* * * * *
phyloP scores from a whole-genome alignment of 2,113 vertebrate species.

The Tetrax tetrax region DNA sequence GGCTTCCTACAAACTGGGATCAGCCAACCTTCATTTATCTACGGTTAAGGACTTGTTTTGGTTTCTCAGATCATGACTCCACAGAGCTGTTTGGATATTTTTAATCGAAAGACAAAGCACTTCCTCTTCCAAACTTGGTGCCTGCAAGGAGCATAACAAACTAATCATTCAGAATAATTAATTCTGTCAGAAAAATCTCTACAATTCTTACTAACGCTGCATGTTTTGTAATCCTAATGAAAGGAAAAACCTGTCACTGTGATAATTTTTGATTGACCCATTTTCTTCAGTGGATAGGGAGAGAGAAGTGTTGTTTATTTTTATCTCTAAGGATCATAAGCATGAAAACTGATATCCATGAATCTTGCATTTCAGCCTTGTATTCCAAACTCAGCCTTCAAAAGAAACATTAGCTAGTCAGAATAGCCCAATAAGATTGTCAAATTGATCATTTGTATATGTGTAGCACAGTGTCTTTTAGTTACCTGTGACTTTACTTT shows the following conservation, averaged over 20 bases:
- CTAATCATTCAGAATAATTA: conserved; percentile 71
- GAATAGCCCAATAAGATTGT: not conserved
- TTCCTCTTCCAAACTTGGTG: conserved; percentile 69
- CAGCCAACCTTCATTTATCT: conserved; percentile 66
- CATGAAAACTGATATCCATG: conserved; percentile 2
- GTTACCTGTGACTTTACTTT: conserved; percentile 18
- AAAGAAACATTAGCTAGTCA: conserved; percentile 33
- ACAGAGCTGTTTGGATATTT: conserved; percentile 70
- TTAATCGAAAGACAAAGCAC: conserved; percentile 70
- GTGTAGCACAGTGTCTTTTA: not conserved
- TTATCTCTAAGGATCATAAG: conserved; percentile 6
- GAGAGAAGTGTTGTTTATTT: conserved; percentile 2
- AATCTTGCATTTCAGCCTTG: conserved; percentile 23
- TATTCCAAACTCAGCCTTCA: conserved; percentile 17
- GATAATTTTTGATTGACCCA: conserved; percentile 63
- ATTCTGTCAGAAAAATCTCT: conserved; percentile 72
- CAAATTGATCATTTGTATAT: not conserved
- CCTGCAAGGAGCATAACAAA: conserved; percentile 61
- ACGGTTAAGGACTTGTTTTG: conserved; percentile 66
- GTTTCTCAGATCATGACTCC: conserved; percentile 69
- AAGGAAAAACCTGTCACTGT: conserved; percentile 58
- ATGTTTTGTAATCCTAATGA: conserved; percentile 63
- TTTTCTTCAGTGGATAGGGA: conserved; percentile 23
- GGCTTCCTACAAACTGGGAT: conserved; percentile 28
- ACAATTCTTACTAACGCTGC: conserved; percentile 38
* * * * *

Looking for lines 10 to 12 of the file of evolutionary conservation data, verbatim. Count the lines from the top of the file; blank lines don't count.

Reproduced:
- ACAGAGCTGTTTGGATATTT: conserved; percentile 70
- TTAATCGAAAGACAAAGCAC: conserved; percentile 70
- GTGTAGCACAGTGTCTTTTA: not conserved